Here are some of my favorite fine motor tools that all teachers should consider incorporating in their classrooms when creating stations. These tools work on finger strength, pincer grasp, pincer strength, hand arches and/or in-hand manipulation skills. The importance of these skills is that their mastery actually helps improve pencil grasp and promotes dexterity.
1- Chopsticks: Using adaptive chopsticks to sort pompoms, mini erasers, figurines, buttons and other small items encourages children to use a pincer grasp and therefore strengthens the fingers used to grasp a pencil correctly. Furthermore, these chopsticks must be used with the correct amount of strength i.e it works on graded finger control (using the “just right” amount of force)
2-Play dough: The versatility of play dough is endless. This resistive material helps strengthen little fingers during play. You can use it with cookie cutters, to make small balls or little snakes, hide small items to be found or to make letters of the alphabet.
3-Clothespins: I love to use clothespins during sorting activities. Any time you can use clothespins to pick up small items (rather than the child’s fingers) try to incorporate that. It will strengthen little fingers used for pencil grasp. Get creative!
4-Easel: This is by far one of the best tools to have for children in the classroom. It helps place the wrist in the correct extended position which in turn assists fingers to grasp the pencil more easily. I love when teachers use easels for writing assignments or for art projects. Check out my post on easels.
5- Tweezers: Tweezers can be used to pick up small items. You can use regular tweezers or plastic ones. Just like clothespins and adaptive chopsticks they utilize and strengthen the fingers that children need to use for proper pencil grasp.
6- Stickers: Children love stickers and there are endless ways to use them. Check out my post on stickers.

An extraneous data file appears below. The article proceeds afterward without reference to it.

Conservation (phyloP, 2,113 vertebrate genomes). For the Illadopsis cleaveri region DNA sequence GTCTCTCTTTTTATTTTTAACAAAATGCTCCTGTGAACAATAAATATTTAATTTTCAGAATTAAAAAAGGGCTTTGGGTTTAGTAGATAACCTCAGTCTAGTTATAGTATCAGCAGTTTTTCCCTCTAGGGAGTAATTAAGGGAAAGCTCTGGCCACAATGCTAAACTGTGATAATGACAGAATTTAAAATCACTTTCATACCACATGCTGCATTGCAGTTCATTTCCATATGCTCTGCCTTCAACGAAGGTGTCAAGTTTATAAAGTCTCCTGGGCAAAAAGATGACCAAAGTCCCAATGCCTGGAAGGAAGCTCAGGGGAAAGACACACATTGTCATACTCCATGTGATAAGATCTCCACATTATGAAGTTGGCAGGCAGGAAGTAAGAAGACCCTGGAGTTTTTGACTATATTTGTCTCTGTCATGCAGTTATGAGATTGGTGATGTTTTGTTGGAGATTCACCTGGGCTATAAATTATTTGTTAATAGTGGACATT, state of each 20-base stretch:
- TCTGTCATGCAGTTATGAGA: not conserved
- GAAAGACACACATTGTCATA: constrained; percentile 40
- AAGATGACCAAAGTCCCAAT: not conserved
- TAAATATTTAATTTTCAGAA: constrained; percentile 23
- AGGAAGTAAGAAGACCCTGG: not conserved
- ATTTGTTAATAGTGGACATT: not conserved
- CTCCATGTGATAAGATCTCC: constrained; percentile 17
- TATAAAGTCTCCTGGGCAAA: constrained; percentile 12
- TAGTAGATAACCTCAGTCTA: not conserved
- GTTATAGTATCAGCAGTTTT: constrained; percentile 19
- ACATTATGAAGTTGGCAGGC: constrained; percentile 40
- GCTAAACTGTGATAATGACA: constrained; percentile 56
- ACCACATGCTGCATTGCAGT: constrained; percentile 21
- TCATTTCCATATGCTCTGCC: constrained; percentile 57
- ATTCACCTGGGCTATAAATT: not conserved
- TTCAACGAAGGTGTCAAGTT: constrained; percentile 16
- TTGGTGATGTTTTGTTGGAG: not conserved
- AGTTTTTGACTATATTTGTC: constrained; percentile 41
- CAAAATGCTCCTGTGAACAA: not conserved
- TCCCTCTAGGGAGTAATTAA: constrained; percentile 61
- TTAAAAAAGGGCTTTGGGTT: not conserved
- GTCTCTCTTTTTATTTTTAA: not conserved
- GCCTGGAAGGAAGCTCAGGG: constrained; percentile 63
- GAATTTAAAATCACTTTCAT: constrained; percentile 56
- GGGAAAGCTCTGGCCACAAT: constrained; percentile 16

7- Mini erasers, coins or buttons: Manipulatives are really wonderful for counting, sorting, in-hand manipulation skills and for use with tweezers or chopsticks. You can also hide them in play dough, rice or shaving cream and ask children to find them.
8- Beading: Different sized beads are a great way to work on bilateral coordination skills with little ones while working on neat pincer. You can bead on a pipe cleaner or on a string depending on the child’s skill level. You can also ask them to copy a pattern or make their own.
9- Lacing: This is another important bilateral coordination skill that we teach young children. Lacing cards are great and you can create your own!
10- ABC insert puzzle or foam letters: I love Alphabet puzzles and foam letters because they can be used in sooooo many ways. You can play word games, copy the letter, ask children to spell words, or pick out the letter with a specific sound. You can hide them in shaving cream or make them a part of a scavenger hunt. The possibilities are endless!!!
11- Plastic Sleeve and Dry erase markers: This is a great way to re-use worksheets with more than one child. Place the worksheet in the plastic sleeve. Once your child completes it, they can erase it and it can be used by another student! Check out my post on plastic sleeves.